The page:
$\textbf{Fact 1}$ In principle, the QCD Lagrangian should contain a Lorentz invariant, gauge invariant, dimension-4 term $\sim\theta \text{Tr}[F^{\mu\nu}\tilde{F}_{\mu\nu}]$. This term, however, is usually neglected in classical physics because it is a total divergence, and therefore, cannot affect the equations of motion. However, when instanton effects are included, it turns out that the QCD action should be augmented by this term. This is explained, for example, in the book Quantum Field Theory by Mark Srednicki at the pages 598-599.

$\textbf{Fact 2}$ The part of the QCD Lagrangian with $u$ and $d$ quark, in the massless limit of $u$ and $d$, has a $U(1)$ axial anomaly $$\partial_\mu j^{\mu 5}=-\frac{g^2}{16\pi^2}\epsilon^{\alpha\beta\mu\nu}F_{\alpha\beta}^a F_{\mu\nu}^a\sim \text{Tr}[F\tilde{F}]$$ where $j^{\mu 5}=\bar{Q}\gamma^\mu\gamma^5 Q$ and $Q=\begin{pmatrix}u\\d\end{pmatrix}$. This anomaly term is exactly same in form as the term included in the QCD action by instanton effects.

Question This uncanny similarity strongly provokes me to guess that this anomaly is solely responsible for inducing the $\theta-$term $\sim\theta \text{Tr}[F^{\mu\nu}\tilde{F}_{\mu\nu}]$ to the QCD action. In other words, if the current $j^{\mu 5}$ were conserved or anomaly-free i.e., $\partial_\mu j^{\mu 5}=0$, the term $\sim \theta \text{Tr}[F^{\mu\nu}\tilde{F}_{\mu\nu}]$ to QCD action can always be dropped and instanton effects will not be present.

Is this the correct way to think about this striking correlation between fact 1 and fact 2? I'm doubtful because while discussing instantons of Yang-Mills action, in pages 590-599, Srednicki doesn't talk about anomalies at all.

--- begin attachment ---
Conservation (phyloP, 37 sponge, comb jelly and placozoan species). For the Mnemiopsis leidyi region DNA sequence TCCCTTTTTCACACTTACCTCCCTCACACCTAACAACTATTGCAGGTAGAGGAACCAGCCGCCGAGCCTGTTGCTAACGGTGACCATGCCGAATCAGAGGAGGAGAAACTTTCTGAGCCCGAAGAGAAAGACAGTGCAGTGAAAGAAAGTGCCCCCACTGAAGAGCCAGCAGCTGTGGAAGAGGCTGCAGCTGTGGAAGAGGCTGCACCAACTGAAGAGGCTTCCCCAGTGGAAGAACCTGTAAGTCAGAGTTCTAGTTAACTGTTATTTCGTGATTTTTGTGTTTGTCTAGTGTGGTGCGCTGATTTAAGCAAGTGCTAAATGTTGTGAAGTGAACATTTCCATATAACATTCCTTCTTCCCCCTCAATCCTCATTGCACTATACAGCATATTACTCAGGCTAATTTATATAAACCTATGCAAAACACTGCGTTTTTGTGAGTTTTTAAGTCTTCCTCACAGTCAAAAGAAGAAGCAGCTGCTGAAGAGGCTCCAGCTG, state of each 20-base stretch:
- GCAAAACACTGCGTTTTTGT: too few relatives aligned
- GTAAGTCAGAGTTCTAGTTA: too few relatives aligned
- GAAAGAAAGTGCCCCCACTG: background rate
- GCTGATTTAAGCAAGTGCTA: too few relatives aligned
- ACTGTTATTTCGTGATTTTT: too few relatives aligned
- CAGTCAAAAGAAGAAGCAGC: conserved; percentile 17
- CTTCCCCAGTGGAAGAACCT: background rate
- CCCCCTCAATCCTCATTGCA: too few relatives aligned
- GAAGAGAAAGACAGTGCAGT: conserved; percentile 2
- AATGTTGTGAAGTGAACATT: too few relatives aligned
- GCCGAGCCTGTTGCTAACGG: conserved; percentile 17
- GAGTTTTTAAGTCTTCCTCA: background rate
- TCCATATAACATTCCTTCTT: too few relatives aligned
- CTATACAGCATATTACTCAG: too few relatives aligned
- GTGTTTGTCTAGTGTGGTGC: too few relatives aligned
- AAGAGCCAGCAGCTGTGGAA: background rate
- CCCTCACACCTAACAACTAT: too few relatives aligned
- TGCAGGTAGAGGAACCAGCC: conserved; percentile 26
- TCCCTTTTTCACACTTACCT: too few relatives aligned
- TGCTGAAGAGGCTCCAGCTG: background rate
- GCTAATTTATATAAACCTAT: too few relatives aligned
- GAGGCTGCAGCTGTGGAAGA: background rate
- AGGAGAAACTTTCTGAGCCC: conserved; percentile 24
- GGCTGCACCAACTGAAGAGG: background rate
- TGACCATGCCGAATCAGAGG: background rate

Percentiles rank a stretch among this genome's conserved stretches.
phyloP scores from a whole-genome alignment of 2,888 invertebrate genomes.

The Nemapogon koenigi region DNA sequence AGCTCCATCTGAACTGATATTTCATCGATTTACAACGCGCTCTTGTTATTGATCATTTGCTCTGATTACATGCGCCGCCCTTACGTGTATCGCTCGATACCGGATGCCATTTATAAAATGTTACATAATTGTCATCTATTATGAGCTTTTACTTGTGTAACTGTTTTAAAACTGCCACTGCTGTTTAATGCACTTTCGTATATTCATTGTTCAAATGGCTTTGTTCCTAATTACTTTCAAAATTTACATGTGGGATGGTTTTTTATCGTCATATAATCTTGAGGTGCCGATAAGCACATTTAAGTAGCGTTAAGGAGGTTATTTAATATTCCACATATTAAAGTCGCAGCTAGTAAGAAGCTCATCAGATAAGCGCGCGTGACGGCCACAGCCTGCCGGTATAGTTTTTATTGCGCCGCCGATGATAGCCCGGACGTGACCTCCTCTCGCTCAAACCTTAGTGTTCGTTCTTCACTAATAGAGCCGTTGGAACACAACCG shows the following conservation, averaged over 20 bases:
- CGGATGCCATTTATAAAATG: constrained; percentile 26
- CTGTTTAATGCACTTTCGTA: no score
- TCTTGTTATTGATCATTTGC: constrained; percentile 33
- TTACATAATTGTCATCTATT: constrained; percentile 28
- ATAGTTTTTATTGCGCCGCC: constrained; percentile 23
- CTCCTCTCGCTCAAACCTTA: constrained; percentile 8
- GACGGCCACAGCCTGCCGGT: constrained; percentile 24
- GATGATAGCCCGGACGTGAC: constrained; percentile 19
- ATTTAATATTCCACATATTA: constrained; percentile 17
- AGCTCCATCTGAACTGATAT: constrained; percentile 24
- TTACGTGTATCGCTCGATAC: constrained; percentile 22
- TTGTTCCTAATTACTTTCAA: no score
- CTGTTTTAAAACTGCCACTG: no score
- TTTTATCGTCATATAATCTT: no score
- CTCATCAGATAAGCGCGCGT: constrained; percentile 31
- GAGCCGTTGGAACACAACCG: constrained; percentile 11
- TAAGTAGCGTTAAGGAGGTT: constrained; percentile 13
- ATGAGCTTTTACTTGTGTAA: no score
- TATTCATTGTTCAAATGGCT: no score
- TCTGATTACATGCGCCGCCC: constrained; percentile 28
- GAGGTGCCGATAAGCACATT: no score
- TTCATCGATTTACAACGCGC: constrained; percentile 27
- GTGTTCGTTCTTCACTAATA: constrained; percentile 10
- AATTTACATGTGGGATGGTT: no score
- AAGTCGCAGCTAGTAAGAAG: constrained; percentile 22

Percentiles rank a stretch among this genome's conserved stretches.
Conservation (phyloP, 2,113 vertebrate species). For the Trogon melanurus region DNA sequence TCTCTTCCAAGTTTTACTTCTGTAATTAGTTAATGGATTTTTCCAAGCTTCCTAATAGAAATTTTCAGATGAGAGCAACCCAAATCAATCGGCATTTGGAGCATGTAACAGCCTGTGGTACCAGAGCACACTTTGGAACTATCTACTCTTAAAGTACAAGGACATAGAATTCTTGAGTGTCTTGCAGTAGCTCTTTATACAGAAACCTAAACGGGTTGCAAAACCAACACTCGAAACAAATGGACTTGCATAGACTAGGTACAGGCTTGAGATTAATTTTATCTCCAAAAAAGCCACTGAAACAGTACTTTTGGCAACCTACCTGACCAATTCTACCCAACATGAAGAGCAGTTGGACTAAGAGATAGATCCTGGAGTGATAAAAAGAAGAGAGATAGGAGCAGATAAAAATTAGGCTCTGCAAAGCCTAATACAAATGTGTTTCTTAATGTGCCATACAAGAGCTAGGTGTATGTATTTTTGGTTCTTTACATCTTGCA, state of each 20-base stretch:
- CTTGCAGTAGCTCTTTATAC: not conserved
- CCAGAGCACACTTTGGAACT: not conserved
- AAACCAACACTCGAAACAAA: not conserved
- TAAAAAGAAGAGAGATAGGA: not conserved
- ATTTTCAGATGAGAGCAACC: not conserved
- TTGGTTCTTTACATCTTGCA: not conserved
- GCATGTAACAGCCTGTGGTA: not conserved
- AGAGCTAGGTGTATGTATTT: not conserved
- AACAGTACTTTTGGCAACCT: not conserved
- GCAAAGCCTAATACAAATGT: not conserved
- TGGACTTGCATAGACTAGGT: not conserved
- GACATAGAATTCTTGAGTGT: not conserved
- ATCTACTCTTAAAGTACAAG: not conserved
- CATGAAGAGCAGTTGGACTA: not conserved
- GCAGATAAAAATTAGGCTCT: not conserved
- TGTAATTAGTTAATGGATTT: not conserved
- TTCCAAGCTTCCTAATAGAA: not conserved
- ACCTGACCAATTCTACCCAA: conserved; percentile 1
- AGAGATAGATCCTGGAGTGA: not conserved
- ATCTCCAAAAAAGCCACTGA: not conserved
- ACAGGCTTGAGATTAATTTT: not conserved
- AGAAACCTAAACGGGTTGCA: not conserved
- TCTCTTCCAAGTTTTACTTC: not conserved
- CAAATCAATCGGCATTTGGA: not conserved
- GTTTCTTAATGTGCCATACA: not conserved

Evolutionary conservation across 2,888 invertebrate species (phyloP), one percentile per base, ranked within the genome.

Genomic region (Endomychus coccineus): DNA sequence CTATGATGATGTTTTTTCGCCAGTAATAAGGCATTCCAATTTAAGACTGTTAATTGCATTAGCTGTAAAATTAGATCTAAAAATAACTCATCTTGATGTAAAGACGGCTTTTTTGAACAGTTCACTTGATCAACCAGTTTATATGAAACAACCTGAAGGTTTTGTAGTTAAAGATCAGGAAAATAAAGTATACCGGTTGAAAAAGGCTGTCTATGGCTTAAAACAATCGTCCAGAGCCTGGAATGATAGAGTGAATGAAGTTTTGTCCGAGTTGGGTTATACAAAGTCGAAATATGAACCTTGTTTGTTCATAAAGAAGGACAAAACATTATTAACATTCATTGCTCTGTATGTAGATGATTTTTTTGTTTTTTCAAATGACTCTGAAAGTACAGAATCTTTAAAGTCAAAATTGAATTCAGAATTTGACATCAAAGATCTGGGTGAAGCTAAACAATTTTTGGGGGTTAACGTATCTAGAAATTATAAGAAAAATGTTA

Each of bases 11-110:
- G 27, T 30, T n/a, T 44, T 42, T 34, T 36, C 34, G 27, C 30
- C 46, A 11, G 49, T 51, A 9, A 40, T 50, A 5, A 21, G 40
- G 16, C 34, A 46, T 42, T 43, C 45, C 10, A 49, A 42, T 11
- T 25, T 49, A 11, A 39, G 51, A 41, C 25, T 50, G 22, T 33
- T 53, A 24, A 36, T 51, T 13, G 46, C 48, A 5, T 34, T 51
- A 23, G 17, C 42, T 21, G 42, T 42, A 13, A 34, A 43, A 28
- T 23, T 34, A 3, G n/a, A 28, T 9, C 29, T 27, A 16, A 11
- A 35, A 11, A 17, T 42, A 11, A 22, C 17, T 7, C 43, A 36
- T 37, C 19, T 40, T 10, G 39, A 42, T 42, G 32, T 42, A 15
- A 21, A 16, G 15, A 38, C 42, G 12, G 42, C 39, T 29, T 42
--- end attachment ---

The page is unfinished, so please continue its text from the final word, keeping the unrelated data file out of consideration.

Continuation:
• $\begingroup$ The $\theta$ term can be present even in the absence of fermions, in which case you have no anomalies. $\endgroup$
    – user1504
    Commented Oct 13, 2017 at 10:32
  • $\begingroup$ Actually it is the other way around -- if there is a chiral anomaly, the $\theta$-term can be dropped, see this answer. $\endgroup$ Commented Oct 17, 2017 at 22:25

1 Answer 1


Even assuming the presence of fermions (because in other case the anomaly doesn't exist), the $\theta$-term isn't related to chiral anomaly. It appears because of:

  • non-trivial topology of the QCD gauge group, leading to the statement that there are topologically inequivalent vacua which can be parametrized by the winding number $n$

  • Cluster decomposition principle, which requires the true vacuum be the sum over all non-trivial vacua with the weight $e^{in\theta}$

See also this question. By using the expression for the winding number $n$ in terms of the integral over the gauge configurations, the weight $e^{in\theta}$ can be written as the additional term in the effective action. The latter is $\theta$-term.

The axial anomaly mentioned in your question appears because of the different reason, namely, the absence of the renormalization scheme preserving both the gauge symmetry and global axial symmetry. Fundamentally it is formulated in terms of local equation. It appears in all gauge theories, independently on whether the $\theta$-vacuum exist. However, being integrated over the space-time, the anomaly equation $$ \partial_{\mu}J^{\mu}_{5} \sim \text{tr}[F_{\mu\nu}\tilde{F}^{\mu\nu}] $$ can be represented as $$ n_{+} - n_{-} = \nu, $$ where $n_{\pm}$ are number of zero left and right modes of the Dirac operator $D = \gamma_{\mu}(i\partial^{\mu} - g_{s}G^{\mu})$, and $\nu \sim \int \text{tr}[F_{\mu\nu}\tilde{F}^{\mu\nu}]$. Since the left hand-side is integer, the right hand-side also has to be integer. This is indeed the case because it can be represented as the difference of the winding numbers for $t = +\infty$ and $t = -\infty$.

See also the similar question.

  • 1
    $\begingroup$ It's not exactly correct, because in the presence of chiral anomaly you can apply a chiral rotation, which will shift the $\theta$-term. In particular you can set $\theta$ to zero, and so $\theta$-term is not really physical in the presence of chiral anomaly. See e.g. this answer. $\endgroup$ Commented Oct 17, 2017 at 22:23
  • $\begingroup$ @PeterKravchuk : although this is correct, the essence of the $\theta$-term - non-trivialness of the QCD vacuum - doesn't suffer from the presence of fermions. $\endgroup$
    – Name YYY
    Commented Oct 18, 2017 at 7:24

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